Addendum: On January 13, 2020 Lisa Montgomery was executed by lethal injection.
Headlines screamed about a woman murdered for her almost born child. A truly horrendous end for a young woman looking forward to meeting her child. Who would do such a thing?
Lisa Montgomery was quickly found at her home, hugging the baby. She was convicted and has been awaiting execution, currently scheduled for January 12. Justice seemingly served.
A description of Lisa Montgomery’s life: brain damaged from her mother’s drinking during pregnancy, repeatedly raped by a stepfather and others, gang raped, and sexually trafficked by her mother. Child protective services had removed an older sister who had protected Lisa as best she could, but left the younger Lisa in her mother’s care. (The sister went on to lead an apparently fine life.) Lisa told at least one person, a relative and a police officer, what was happening—he deeply regrets not acting to help her. Lisa’s adult life continued the patterns of abuse. She was married off early to the first of several abusive relationships and ultimately lost custody of all her biological children, losing the last one before killing Bobbie Jo Stinnett for her baby.
Ms. Montgomery’s crime was horrific.
Ms. Montgomery’s life was horrific.
The harmful effects of adverse childhood experiences (ACES)—and Ms. Montgomery’s life is a litany of extreme ACES—are well documented. With respect to child sexual abuse in particular, studies indicate tremendous impacts on the victims: increased rates of a variety of psychiatric disorders, impacts on cognitive development, and long-term medical impacts. Extreme forms of sexual abuse—which Ms. Montgomery experienced several times over—are associated with greater rates of long-term negative outcomes such as post-traumatic stress disorders and depression. Not surprisingly, Ms. Montgomery has been diagnosed with bipolar disorder and other conditions.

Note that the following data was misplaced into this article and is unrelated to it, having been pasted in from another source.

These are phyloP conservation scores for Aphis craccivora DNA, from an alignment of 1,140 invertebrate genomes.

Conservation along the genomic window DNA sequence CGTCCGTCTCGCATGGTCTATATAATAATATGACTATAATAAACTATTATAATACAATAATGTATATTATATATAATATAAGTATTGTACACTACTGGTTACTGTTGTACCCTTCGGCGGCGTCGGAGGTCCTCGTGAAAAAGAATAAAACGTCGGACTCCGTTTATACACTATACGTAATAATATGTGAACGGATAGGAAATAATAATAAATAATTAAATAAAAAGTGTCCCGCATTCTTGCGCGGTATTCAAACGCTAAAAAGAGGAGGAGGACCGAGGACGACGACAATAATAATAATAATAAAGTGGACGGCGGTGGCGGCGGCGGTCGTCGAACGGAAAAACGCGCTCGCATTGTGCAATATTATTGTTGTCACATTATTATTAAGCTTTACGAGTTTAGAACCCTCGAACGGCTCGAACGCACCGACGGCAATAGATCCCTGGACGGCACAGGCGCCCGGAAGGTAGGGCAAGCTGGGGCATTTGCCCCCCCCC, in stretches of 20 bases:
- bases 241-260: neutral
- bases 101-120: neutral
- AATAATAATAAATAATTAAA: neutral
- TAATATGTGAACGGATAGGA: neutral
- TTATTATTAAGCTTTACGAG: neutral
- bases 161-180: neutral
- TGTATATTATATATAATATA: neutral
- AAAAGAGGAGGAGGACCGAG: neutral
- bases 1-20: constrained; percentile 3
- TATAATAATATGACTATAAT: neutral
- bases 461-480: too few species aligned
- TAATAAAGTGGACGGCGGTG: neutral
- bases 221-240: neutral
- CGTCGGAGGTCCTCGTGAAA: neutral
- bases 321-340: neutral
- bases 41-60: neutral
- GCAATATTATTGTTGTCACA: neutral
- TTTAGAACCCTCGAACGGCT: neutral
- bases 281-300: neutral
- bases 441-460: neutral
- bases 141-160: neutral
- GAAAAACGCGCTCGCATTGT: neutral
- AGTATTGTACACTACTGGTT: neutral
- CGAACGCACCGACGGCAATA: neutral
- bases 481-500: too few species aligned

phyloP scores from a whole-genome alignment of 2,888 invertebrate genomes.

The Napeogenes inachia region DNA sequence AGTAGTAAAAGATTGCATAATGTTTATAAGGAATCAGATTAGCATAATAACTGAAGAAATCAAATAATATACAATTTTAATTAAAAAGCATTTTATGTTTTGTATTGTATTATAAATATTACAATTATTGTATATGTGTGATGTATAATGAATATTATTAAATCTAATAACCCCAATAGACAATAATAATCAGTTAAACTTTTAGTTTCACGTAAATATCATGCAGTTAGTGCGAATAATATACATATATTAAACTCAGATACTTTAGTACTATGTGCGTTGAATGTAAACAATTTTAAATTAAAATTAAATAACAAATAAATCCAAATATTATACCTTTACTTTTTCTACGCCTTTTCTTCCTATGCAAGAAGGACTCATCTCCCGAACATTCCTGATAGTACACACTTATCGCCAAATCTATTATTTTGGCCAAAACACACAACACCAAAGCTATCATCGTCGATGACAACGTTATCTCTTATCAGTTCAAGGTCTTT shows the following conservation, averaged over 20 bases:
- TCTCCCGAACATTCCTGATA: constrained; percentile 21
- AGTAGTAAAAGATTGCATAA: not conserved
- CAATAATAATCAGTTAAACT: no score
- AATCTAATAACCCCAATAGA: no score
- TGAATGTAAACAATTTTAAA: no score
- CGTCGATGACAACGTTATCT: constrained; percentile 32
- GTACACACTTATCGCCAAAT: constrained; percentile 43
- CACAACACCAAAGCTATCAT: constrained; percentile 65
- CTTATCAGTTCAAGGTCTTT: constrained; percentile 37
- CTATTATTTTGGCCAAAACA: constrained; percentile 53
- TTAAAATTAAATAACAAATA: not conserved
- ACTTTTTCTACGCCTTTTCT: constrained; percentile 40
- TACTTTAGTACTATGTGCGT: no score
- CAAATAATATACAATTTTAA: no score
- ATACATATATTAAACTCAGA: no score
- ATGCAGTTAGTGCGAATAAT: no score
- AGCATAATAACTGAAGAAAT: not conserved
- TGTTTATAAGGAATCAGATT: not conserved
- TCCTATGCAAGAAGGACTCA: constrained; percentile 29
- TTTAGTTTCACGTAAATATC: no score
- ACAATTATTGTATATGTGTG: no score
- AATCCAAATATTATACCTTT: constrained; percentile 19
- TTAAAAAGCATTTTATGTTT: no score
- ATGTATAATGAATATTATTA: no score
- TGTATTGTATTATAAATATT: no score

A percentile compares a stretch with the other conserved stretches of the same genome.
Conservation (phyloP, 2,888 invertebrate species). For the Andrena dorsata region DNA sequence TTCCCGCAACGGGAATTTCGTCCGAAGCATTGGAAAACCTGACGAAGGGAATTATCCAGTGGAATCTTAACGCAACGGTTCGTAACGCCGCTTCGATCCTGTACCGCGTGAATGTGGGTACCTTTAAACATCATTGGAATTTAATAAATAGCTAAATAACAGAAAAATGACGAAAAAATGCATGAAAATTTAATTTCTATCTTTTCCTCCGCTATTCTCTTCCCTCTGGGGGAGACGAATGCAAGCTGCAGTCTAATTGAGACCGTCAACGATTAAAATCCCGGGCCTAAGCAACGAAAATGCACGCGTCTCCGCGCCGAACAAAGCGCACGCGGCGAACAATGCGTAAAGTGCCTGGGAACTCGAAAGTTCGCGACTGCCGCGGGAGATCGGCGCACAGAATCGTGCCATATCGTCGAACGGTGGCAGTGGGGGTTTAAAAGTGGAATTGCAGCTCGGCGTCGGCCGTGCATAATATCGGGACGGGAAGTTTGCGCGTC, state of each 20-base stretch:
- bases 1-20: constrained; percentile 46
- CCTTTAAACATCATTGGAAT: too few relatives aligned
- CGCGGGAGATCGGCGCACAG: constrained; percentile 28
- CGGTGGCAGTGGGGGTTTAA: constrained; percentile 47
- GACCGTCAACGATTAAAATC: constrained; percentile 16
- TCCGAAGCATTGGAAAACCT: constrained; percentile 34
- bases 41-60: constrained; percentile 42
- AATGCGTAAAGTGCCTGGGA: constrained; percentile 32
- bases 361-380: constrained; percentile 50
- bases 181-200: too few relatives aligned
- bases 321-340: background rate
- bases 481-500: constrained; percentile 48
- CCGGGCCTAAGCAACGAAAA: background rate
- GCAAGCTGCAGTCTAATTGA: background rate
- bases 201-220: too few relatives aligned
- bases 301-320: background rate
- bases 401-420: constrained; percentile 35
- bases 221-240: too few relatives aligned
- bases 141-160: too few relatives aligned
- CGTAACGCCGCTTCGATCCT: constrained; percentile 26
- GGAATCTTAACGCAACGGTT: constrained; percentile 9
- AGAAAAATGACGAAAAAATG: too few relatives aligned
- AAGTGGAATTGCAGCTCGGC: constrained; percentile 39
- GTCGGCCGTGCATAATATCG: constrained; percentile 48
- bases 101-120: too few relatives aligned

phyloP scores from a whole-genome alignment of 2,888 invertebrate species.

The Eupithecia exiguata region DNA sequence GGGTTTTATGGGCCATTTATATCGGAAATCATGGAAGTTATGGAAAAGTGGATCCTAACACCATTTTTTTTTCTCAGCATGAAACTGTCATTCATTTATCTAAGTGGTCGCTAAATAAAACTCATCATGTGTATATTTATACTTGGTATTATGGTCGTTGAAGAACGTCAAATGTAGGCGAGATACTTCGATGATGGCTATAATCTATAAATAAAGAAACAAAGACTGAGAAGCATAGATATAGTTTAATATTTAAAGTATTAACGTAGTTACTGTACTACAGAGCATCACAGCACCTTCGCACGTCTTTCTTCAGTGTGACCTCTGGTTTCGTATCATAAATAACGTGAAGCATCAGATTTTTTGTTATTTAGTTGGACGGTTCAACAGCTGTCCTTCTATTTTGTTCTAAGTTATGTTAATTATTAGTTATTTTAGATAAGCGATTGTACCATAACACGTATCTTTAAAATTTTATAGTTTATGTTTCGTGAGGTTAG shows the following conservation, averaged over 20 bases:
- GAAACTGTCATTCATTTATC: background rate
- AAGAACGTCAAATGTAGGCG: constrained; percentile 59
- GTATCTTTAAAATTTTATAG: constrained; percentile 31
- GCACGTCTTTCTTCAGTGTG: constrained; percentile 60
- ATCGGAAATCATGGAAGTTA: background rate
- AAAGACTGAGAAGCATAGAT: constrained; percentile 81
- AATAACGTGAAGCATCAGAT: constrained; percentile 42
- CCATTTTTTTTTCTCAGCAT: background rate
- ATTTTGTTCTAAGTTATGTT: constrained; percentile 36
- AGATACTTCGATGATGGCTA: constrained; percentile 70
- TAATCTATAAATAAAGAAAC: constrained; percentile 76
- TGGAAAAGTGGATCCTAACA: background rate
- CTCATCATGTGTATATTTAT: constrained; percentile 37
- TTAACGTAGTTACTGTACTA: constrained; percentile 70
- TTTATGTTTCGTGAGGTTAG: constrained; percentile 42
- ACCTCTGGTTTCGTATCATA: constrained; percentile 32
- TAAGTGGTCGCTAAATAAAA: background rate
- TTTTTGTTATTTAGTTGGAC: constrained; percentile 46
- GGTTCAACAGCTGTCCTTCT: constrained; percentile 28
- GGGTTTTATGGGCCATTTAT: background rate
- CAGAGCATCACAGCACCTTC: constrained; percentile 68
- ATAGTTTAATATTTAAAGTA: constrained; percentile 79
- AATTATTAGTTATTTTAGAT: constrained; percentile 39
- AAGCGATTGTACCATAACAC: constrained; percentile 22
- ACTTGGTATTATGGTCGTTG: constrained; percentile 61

Even as a lawyer who has worked in child protection for more than 20 years, when I first read the summaries of Ms. Montgomery’s life, I was stopped short. I simply could not process how one person could hold all that trauma. Nor could I begin to conceive what the brain-damaged child Lisa learned about life, love, and personal physical boundaries as she experienced all that abuse, loss, and betrayal. Lisa’s life was simply devastating trauma upon devastating trauma. My own experience as a child sexual abuse survivor (with therapy and the healing patience and kindness of many in my adult life) simply pales in comparison.
Ms. Montgomery’s attorneys have been seeking judicial mercy, or presidential clemency, so that Ms. Montgomery is not executed. Her attorneys repeatedly have underscored that they are not seeking a pardon in the sense of an exoneration—they are simply asking that she not be executed. Many individuals and organizations support this request.
Surely society’s striking failure to prevent Lisa’s tortured childhood experiences, which are so entwined with the adult Ms. Montgomery’s crime, demands this limited mercy. Execution is not something we as a society do lightly—we have not executed a woman in 70 years. We should not do so here.
Rather, Ms. Montgomery’s case confirms the important work that child protection can but did not do here. And it calls out for pathways to more broadly reach traumatized children and adults to offer some degree of healing and to mitigate the impact of abuse.